One of these tools is Microsoft Visual Studio, the development suite that provides access to the .NET family of languages including C# and VB.NET. With Visual Studio, you can create a variety of professional applications from Windows executables to websites powered by ASP.NET programming. While Microsoft Access provides some impressive tools for the office power user and even some full-time programmers, Visual Studio is the next step up the development ladder. It enables professional programmers to design any type of solution without being tied to a Microsoft Office installation and without the limitations of the Windows desktop. A couple quick searches of sites like will show you the kind of jobs and salaries that knowledge of Visual Studio can lead to as opposed to Microsoft Access.

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Getting Started in Software Development: Part IV – Long Term Strategy

In the last chapter, I talked about some of the current options when it comes to getting started in the programming field. I mentioned several development tools that you can get familiar with to decide what path you want to take as a software developer but getting started is only half the battle. As I said, the field is constantly changing and with so much evolving technology, it can be hard to keep up even if you’re working with it every day. When planning a career, there’s also a desire to have some idea of what things will look like five years down the road and where you should be in relation to them. That’s harder to do in the I.T. world but there are some things that you can plan on and overall strategies that you can use to develop a solid foundation of knowledge.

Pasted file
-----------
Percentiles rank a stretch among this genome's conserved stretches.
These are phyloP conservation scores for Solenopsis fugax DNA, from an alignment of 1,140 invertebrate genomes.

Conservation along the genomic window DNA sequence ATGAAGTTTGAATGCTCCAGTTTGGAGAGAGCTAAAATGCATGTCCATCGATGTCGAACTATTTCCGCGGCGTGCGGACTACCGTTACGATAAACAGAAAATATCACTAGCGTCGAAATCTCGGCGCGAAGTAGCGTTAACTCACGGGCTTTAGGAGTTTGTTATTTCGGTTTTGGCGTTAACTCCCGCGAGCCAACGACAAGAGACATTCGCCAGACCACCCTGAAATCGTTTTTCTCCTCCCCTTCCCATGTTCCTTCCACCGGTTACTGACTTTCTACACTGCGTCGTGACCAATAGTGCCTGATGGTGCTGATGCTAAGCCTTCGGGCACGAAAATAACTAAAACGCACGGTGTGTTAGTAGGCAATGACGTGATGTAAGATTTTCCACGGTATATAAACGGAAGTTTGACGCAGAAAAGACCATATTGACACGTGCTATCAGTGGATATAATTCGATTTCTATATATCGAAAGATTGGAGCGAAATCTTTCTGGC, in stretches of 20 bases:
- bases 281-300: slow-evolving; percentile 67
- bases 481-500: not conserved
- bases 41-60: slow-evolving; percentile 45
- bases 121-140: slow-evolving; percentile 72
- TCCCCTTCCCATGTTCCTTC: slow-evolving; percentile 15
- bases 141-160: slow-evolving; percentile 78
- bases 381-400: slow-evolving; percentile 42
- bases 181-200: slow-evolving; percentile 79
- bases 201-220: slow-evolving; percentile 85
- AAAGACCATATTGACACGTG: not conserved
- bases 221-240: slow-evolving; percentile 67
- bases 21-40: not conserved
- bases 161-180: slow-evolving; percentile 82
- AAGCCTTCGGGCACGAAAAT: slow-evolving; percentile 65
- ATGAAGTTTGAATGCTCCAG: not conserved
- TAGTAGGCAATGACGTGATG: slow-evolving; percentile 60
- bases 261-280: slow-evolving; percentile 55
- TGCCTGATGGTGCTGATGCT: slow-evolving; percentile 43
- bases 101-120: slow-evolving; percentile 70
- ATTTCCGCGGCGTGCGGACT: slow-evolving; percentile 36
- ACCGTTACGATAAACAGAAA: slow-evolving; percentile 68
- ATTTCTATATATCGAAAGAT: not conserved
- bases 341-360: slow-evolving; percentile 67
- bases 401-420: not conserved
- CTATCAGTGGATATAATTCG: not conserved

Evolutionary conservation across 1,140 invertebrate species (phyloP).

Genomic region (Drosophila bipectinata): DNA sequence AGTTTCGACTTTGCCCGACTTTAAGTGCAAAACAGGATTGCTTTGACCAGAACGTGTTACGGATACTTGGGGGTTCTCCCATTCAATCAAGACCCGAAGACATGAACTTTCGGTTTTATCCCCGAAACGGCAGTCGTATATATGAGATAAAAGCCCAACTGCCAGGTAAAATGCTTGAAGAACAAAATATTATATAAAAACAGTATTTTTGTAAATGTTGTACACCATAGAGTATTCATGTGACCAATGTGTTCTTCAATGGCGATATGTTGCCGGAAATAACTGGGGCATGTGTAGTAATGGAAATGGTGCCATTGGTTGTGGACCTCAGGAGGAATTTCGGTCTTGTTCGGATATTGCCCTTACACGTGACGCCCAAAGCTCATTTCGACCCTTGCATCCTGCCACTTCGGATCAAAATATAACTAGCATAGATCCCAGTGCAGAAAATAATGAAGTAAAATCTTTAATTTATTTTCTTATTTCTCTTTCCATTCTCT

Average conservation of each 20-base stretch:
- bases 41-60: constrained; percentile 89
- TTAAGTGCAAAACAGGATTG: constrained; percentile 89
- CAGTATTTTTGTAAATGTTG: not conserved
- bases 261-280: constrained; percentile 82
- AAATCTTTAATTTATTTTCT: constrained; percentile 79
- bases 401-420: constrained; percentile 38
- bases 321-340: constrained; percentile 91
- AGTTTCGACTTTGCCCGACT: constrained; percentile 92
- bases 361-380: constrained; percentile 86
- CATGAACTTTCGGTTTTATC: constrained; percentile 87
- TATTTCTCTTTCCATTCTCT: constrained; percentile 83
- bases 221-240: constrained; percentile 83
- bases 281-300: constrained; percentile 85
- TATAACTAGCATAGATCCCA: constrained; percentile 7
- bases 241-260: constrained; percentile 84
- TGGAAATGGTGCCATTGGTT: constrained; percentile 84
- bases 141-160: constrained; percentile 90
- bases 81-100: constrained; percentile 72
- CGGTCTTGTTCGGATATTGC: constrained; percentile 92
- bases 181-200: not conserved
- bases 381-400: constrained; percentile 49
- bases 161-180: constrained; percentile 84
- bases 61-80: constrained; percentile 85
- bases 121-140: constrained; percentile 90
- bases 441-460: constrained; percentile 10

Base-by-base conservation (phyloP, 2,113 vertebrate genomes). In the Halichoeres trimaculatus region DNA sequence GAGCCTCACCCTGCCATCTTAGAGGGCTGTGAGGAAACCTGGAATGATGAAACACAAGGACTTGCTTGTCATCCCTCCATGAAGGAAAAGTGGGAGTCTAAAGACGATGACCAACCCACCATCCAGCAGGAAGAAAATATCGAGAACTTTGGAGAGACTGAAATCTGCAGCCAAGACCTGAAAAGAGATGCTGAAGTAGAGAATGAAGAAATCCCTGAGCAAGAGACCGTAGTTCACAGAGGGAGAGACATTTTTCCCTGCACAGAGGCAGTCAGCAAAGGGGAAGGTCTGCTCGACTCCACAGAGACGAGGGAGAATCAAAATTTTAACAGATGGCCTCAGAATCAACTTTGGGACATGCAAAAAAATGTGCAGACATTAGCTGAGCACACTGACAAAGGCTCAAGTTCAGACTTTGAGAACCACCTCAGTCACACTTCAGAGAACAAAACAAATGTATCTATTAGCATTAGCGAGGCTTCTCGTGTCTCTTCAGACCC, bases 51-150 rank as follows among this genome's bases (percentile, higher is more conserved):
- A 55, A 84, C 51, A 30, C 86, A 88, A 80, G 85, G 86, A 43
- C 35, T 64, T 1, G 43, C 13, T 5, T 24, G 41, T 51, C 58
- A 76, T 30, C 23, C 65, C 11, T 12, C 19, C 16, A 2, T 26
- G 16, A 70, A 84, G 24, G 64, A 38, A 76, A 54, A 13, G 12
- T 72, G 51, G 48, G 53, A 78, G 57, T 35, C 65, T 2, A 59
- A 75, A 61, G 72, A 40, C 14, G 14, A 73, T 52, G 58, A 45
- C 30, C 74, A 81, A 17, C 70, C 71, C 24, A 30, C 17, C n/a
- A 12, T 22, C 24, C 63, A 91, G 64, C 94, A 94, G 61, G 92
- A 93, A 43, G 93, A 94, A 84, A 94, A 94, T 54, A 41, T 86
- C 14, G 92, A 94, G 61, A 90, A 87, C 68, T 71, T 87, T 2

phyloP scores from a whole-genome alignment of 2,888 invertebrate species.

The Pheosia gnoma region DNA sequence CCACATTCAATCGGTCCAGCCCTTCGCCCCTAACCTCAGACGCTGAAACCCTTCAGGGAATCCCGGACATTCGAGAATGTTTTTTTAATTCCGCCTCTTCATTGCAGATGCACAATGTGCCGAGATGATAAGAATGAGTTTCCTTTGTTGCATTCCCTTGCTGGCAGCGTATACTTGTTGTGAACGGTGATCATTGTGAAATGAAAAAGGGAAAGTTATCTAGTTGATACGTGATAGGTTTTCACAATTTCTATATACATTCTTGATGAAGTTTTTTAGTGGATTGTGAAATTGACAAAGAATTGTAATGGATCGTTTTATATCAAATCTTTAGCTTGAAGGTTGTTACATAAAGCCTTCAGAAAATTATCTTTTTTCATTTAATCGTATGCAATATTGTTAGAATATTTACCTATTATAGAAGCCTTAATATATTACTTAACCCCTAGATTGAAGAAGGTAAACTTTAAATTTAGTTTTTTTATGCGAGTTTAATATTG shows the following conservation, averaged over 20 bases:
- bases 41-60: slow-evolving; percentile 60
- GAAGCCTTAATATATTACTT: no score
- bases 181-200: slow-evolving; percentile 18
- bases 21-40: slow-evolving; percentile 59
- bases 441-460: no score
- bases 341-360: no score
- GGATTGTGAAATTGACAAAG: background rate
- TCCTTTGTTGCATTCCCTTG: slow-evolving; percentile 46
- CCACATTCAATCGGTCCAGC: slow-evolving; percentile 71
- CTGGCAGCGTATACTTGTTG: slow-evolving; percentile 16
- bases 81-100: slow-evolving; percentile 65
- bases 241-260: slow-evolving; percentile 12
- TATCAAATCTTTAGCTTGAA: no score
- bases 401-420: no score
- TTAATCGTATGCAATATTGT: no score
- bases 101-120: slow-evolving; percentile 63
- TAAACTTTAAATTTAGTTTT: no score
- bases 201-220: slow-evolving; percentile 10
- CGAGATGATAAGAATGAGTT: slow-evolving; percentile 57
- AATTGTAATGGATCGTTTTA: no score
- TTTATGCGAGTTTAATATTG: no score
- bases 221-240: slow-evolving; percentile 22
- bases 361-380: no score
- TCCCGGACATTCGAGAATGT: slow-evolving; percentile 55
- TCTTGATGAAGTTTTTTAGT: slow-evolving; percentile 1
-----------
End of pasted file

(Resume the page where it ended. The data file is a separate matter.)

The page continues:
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Getting Started in Software Development: Part III – Programming Technologies

So far, I’ve given you some general ideas of what it takes to start and maintain a career in software development but you’re probably still wanting some direction as to the actual first steps of learning how to program. In this chapter, I’ll give you a sampling of the options available. Pay close attention to the links sprinkled throughout for additional information.